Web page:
The importance of Chinese sales is apparent to anyone glancing at the rows of freshly painted 737 tails lined up at Boeing Field.
Last year, 123 of the single-aisle jets were painted with Chinese airline liveries. That’s nearly 30 percent of the 440 built at the Renton assembly plant, a ratio that is set to move only upward.
China will surpass the U.S. within 10 years as the world’s biggest commercial-airplane market, Mounir said.
He said the Chinese government is now actively encouraging low-cost airline startups, eager to replicate in China the way Southwest and Ryanair opened up air travel to the masses in the U.S. and Europe. Both carriers fly only 737s.
While the bulk of air traffic in China now flies around the “golden triangle” between the giant eastern cities of Shanghai, Beijing and Guangzhou, the Chinese government wants to expand the air system to foster economic growth in the vast, underdeveloped regions of the west and southwest.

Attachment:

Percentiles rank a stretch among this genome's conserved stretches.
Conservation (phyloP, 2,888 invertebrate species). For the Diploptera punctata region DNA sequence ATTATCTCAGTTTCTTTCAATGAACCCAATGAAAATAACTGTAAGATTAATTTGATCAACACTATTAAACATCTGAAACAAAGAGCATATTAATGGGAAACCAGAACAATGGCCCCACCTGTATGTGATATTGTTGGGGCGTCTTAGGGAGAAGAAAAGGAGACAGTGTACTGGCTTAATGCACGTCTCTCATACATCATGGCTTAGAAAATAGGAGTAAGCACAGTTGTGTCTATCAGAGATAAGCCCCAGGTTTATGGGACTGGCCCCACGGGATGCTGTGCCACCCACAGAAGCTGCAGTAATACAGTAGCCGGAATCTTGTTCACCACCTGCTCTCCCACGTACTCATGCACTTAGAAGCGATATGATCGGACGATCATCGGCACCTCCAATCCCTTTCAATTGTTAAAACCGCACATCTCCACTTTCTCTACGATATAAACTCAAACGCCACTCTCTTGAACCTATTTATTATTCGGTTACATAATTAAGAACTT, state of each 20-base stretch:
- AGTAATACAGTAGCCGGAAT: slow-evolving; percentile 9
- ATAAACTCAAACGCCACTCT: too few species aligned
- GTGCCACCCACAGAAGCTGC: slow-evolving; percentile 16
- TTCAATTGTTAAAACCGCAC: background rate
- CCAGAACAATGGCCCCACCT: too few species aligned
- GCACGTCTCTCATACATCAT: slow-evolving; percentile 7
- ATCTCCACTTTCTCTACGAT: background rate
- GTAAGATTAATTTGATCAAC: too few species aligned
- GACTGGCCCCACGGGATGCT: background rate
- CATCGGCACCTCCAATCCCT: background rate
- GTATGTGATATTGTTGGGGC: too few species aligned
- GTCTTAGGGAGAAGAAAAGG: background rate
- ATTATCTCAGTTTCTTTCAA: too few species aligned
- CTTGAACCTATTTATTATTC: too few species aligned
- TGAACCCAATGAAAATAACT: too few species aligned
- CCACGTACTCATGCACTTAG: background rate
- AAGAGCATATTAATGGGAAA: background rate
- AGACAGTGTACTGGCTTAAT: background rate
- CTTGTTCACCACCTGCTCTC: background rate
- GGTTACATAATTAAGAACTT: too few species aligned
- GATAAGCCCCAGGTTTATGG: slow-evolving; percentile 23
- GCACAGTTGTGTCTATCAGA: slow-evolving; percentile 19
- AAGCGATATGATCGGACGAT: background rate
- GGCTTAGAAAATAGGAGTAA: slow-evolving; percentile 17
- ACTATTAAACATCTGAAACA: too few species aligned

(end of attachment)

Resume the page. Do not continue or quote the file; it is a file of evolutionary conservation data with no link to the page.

So while the overall Chinese economy has slowed in recent years — from frenetic double-digit growth to a still-impressive 6 or 7 percent per year — there’s no slowdown in the aviation industry, Mounir said.
Earlier this month, Boeing released its 20-year market forecast for China, predicting the country will need 6,020 new commercial jets delivered over the next two decades.
Mounir calls that figure “conservative.”
He points out that China is as big geographically as the U.S., but with four times the population. Today China has just over 2,000 commercial passenger jets in service, versus more than 6,000 in the U.S.